When I landed my current job as head of a political secretariat at the age of 23, I was elated. I knew it was going to be tough, but I convinced myself I wasn´t an ordinary girl (this is true, I am no ordinary girl), but I didn´t exactly know what tough meant or could entail. I believed I was a solid young lady – they say “solid women don´t crumble”. LOL! Know those fancy quotes we write as captions on our overtly irrelevant selfies? Haha! Needless to mention, I approached the new task/job with a hint of naivety and lots of assumptions. I hadn´t quite stopped on my tracks to reflect on the uphill task ahead. I just saw how noble a task this was going to be. I actually romanticised the job. You know Ms. Pope ruined my life, right? She made this idea of “fixing issues” seem a tad too easy. I had hoped I´d be this superwoman clad in some of Ralph Lauren´s latest pieces, dropping punch lines with much ease, turning myself into a motivational speaker when dealing with my colleagues and then retiring to my little bachelorette pad and downing a carefully picked bottle of matured wine as I caught up with the ´real scandalous Olivia´at the end of the day. Shock on me! Needless to mention, this was far from from reality. I had to justify my very own existence, as woman in a male dominated field every other time. It did not help that I was acutely young and not so experienced, but here I was, young, vibrant, pursuing a Master of laws (Public International Law) and determined to sit at the table. Boy, I was mostly bullshitting, you know? Just tying to beat a path for myself and blaze a trail for others. “Hey, if you can´t dazzle them with brilliance, baffle them with the bullsh*t!” My boss taught me! He laughed, I laughed, but we both knew this was some invaluable piece of advice 🙂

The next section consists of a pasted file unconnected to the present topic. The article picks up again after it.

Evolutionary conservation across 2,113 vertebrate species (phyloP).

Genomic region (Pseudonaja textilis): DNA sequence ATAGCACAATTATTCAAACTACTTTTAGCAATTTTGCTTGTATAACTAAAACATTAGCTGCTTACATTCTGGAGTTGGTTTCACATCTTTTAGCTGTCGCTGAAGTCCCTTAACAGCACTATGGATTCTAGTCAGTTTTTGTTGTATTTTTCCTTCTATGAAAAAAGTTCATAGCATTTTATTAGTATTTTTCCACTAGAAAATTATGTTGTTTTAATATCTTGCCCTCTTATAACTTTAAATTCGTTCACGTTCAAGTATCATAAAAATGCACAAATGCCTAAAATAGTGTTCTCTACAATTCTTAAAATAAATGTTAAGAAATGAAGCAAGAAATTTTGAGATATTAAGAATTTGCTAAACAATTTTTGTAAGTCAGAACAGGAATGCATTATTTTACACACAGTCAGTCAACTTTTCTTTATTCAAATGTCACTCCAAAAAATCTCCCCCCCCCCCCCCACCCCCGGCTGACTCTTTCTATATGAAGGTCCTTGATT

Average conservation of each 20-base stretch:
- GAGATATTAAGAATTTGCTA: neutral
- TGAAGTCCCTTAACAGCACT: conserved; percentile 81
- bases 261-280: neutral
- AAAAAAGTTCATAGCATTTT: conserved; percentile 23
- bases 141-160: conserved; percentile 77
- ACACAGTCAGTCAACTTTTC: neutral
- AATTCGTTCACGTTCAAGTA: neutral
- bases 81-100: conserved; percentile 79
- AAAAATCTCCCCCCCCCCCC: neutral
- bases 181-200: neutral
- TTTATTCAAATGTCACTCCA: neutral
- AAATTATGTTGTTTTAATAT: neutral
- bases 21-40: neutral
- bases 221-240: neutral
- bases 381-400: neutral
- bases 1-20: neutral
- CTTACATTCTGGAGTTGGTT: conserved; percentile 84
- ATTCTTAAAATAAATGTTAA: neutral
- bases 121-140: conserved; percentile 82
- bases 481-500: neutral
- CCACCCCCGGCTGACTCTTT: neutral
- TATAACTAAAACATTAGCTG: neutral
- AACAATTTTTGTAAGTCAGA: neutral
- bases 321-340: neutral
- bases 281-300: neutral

Breaking the rules and learning on the job – the hard way